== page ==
The supreme command was brought under stricter direct royal control: the single commander in chief, the Erānspāhbed (Artēštārānsālār; see ARTĒŠTĀR), was replaced by four spāhbeds, each one at the head of the forces of one-quarter of the realm, and each one beholden directly to the king (Ṭabari, p. 894, with Bosworth, p. 149, n. 385, updating Nöldeke, 1879, p. 155, n.2; cf. Christensen, 1944, pp. 131-32). The commanders of the frontier marches—the marzbāns—were likewise supposed to take their orders directly from the king (Christensen, 1944, pp. 521-22; Rubin, 1995, pp. 292-93, commenting on Meskawayh, pp. 106-7).
The operation of the reforms and their long-term effect. Ḵosrow’s system appears to have enjoyed moderate success for a few decades, until the difficulties that beset the Sasanian monarchy exposed its weaknesses. According to Ebn Ḵorrdāḏbeh (p.14) the amount levied in the Sawād alone (i.e., the province of Āsōristān), already under Kawāḏ, was 150,000,000 weight-unit drahm (derhām mithqāl). Effective central rule was, however, as necessary for the maintenance of the system as its proper functioning was for the endurance of effective central rule. The Sirat Anuširwān indicates that towards the end of his reign, Ḵosrow was hard put to keep his system functioning (Meskawayh, pp. 104-6; Rubin, 1995, pp. 237-39, 279-84). The control mechanism he had instituted proved to be as susceptible to corruption as the taxation machinery that had to be controlled. Furthermore, the strained relations between soldier and civilian, especially in the remoter zones, exacted their toll. In effect, the king could restrain only the soldiers under his direct command from despoiling the rural taxpayers, as is shown by the restrictions imposed by Hormozd IV (r. 579-90) on a journey to Mah (Ṭabari, p. 989; cf. Bosworth, p. 296). As time went on taxation in the Sasanian realm became more and more extortionate. Even so, the huge sums of money reported to have accumulated in Ḵosrow II’s coffers (Ṭabari, p.1042; cf. Bosworth, p. 377) were by no means due to effective taxation alone (see Altheim and Stiehl, 1958, pp. 52-53; cf. Rubin, 2000, pp. 656-57). It may be concluded that assertions like the one made by Ṭabari (p. 962; cf. Bosworth, p. 260), can hardly be used to support the prevalent notion that the Muslim conquerors took over Ḵosrow’s system in its original, fully fledged, and uncorrupted form.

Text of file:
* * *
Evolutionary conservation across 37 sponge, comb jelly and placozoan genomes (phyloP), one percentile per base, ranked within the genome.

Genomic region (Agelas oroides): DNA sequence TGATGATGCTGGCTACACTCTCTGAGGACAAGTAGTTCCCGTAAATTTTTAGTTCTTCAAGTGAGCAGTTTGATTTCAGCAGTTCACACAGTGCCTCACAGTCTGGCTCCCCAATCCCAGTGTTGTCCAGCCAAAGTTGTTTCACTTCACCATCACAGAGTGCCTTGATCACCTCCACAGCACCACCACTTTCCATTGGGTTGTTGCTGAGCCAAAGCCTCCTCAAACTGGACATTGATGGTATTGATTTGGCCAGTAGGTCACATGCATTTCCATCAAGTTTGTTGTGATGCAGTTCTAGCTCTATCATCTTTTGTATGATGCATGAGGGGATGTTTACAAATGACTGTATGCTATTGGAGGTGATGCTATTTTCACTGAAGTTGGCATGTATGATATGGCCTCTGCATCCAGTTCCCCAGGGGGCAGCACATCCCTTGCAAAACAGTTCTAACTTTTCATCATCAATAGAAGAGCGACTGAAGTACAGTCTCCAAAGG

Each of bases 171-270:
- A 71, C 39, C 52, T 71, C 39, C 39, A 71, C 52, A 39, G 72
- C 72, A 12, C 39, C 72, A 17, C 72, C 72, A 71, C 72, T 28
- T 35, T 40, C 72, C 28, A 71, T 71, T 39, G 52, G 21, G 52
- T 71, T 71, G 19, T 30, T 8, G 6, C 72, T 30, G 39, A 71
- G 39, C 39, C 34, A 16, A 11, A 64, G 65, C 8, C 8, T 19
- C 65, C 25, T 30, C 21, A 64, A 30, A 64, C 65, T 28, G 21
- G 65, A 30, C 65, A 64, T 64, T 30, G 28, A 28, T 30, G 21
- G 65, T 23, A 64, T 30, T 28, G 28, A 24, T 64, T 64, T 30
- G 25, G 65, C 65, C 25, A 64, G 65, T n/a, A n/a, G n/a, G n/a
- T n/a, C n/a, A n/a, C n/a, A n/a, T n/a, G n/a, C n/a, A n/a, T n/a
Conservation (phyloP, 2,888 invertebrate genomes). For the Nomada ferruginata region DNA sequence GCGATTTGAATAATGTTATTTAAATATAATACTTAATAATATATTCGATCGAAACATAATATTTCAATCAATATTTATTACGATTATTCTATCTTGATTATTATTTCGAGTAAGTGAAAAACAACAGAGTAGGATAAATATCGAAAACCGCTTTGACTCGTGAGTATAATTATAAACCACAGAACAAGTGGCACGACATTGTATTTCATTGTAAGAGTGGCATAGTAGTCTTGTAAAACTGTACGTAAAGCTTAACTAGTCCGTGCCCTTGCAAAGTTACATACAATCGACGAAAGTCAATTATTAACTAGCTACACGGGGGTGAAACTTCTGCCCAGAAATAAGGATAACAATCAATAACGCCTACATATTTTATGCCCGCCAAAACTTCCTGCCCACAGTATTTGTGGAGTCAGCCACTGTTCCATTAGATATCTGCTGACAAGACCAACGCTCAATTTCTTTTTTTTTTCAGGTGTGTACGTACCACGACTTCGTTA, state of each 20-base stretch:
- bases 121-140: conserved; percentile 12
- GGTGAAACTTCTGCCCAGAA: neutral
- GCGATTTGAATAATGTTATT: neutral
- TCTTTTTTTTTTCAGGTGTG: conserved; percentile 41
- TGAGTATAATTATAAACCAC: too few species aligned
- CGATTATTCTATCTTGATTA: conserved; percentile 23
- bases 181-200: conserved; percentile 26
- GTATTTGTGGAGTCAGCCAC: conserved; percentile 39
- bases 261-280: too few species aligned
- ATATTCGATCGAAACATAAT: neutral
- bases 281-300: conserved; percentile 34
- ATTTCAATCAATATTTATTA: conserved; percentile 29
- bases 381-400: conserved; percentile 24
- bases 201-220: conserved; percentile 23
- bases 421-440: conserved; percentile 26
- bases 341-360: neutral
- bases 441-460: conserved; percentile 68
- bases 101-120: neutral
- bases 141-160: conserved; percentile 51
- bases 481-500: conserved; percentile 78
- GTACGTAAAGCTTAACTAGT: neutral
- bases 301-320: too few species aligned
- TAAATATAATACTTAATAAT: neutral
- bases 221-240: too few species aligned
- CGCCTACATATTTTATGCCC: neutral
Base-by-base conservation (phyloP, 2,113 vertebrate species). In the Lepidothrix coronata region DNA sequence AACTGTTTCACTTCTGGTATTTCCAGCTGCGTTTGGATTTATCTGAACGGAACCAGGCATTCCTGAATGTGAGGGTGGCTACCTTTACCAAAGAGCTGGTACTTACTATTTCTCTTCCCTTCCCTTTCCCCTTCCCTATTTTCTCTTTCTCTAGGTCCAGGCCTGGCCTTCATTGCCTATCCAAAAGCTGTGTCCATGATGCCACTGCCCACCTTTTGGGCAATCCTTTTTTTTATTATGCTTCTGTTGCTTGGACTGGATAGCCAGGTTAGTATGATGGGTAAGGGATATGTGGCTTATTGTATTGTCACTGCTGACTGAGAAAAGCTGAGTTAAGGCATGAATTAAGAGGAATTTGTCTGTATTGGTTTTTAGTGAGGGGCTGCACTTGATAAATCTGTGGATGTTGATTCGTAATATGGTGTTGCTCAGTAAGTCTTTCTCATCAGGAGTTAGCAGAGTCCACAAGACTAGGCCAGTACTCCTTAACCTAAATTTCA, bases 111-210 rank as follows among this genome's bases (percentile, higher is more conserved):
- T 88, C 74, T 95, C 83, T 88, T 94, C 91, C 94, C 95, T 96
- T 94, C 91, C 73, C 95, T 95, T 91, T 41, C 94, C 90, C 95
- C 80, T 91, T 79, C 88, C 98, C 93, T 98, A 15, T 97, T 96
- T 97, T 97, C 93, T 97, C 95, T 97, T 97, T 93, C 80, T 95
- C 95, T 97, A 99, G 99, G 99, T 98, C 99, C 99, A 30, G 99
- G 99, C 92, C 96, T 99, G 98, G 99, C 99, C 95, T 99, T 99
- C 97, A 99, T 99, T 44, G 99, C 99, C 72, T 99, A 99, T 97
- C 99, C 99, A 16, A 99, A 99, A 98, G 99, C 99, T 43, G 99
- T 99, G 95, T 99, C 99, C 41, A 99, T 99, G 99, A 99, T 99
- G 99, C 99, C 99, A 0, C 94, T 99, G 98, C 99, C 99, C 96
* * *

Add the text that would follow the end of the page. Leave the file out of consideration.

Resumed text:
The long-run failure to maintain the financial resources on which Ḵosrow’s reformed standing army was to be based inevitably led to its gradual degeneration. Already in his own lifetime the asavarān were increasingly reverting to an enfeoffed estate, even though the tendency of such allotments to become hereditary, with the consequent problems caused by alienation, had to be faced (Rubin, 1995, pp. 294-95, with n. 159 for additional bibliography; Rubin, 2000, pp. 658-59).
The high nobility was a more serious problem than the cavalrymen. Restored by Ḵosrow himself after its humiliation during the Mazdakite revolt, it soon returned to its pristine positions of power. The notion that the supreme military commanders (such as the spāhbeds and the marzbāns whose offices were created by Ḵosrow himself), and ministers of state were now salaried civil servants is contradicted by the limited available evidence (Rubin, 2000, pp. 657-58). Dinawari’s statement (p.102) that Besṭām remitted half of the land tax in territories under his control during his rebellion against Ḵosrow II suggests what other potentates, not in direct revolt, some of them in royal employ, may have done, less openly but less generously.
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March 6, 2009
Originally Published: March 6, 2009
Last Updated: March 6, 2009